There are also smaller, but numerous errors throughout the book. Ambinder and Grady identify the sniper rifles used by SEALs on the Maersk Alabama hostage rescue operations as M-110 rifles when they were actually SR-25's. They write that Intelligence Support Activity (ISA) is a Tier Two Special Operations element even though it is a Tier One unit within JSOC. The authors incorrectly state that there are about 300 DEVGRU and 450 Delta operators. My advice to journalists is to simply stop guessing at the size, strength, and disposition of these two units.

Additionally, there are other mistakes such as mixing up Task Force names, and some content that I find highly questionable. For instance, they write that JSOC conducted less then a dozen raids in April of 2004. I find this highly suspect based on the amount of operations conducted by other Special Operations units during this time frame.

Mention is made to the killing of Mohammed Jamal Khalifa, Osama Bin Laden's son-in-law who was assassinated in Madagascar in 2007. According to The Command, a JSOC team infiltrated into the country to carry out the killing. Much is left hanging in the air in regards to this claim. Witnesses to the killing describe a gang of 20-30 men who bludgeoned Khalifa to death at the gem mine he owned. No mention is made of foreigners. No doubt, Khalifa was on JSOC's target deck, whether or not there was American involvement in his death is debatable until further evidence is presented.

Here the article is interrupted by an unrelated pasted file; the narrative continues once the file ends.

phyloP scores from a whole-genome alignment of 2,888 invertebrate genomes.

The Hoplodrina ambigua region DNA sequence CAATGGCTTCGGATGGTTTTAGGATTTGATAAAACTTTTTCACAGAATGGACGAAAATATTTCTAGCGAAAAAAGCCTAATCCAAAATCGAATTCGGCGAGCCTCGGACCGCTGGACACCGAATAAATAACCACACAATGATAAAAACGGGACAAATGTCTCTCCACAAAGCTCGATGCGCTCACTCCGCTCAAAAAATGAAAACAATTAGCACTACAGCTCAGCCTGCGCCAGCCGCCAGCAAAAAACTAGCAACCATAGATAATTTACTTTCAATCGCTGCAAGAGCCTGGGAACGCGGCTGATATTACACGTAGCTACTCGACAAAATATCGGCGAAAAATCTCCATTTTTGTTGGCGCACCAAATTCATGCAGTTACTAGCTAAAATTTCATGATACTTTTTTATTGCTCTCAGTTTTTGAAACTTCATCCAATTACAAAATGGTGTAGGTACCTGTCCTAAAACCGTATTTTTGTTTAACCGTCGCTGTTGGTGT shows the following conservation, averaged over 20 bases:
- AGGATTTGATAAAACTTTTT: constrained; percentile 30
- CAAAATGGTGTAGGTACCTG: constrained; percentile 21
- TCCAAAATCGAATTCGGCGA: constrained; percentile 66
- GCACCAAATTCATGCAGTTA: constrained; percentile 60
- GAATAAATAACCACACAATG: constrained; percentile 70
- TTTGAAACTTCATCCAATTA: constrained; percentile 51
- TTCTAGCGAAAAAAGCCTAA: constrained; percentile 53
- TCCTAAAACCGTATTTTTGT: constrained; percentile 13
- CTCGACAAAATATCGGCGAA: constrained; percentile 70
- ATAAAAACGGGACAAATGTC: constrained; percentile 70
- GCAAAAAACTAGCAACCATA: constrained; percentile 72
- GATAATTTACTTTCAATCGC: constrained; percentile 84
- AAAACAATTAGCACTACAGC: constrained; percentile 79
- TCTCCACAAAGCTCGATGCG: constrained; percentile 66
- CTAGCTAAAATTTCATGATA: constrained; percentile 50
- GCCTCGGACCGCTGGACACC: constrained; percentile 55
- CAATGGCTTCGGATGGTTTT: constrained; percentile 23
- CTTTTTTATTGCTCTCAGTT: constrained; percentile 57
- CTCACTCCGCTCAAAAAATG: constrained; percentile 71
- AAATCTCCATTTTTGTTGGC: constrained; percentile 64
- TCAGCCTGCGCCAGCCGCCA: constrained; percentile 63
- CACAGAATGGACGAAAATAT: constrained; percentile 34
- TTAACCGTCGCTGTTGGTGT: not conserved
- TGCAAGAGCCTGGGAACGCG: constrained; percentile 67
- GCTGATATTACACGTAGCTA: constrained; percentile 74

Perhaps the most shocking claim made in The Command is that Delta Force infiltrated into China to conduct a recon operation on Chinese satellite transmission facilities to determine how to knock them out if it every became necessary in the future. Without further knowledge of this alleged operation, I find it highly suspect. You can knock out a telemetry station with a cruise missile, no need for a high-risk recce operation that violates the sovereignty of a nuclear power like China. Could the recce mission have actually been about acquiring SIGINT intercepts? It is unlikely that Delta would be used for this mission, and frankly, and it is doubtful that this mission ever took place to begin with. The authors describe how hesitant Washington was to send operators into Somalia, a lawless failed state in which essentially zero political fallout would occur in the context of international politics if an operation was compromised, yet the authors still believe that these same politicians blessed off on an incursion into China? Not likely.

Ambinder and Grady make a strong effort at uncovering the classified activities of JSOC, and present some amazing revelations in the process, but they also stumble over themselves more than once. We can be sure that JSOC is more than happy with that. I look forward to future works from these authors and will continue to follow them but humbly ask that they tighten up their shot group a bit. At this time, I would not recommend The Command to the lay person who is interested in learning more about Special Operations. For the researcher who is willing to double and triple source the claims made by the authors, it may be of some use.

The true history of JSOC and the Special Operations community has yet to be written, and as long as we have Soldiers serving overseas, maybe we should all be grateful for that fact.

-Jack Murphy
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32 of 33 people found the following review helpful
4.0 out of 5 stars Way better than Clancy and Woodward, February 12, 2012
By 
Lee Dunbar (Seattle, WA United States) - See all my reviews
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This review is from: The Command: Deep Inside the President's Secret Army (Kindle Single) (Kindle Edition)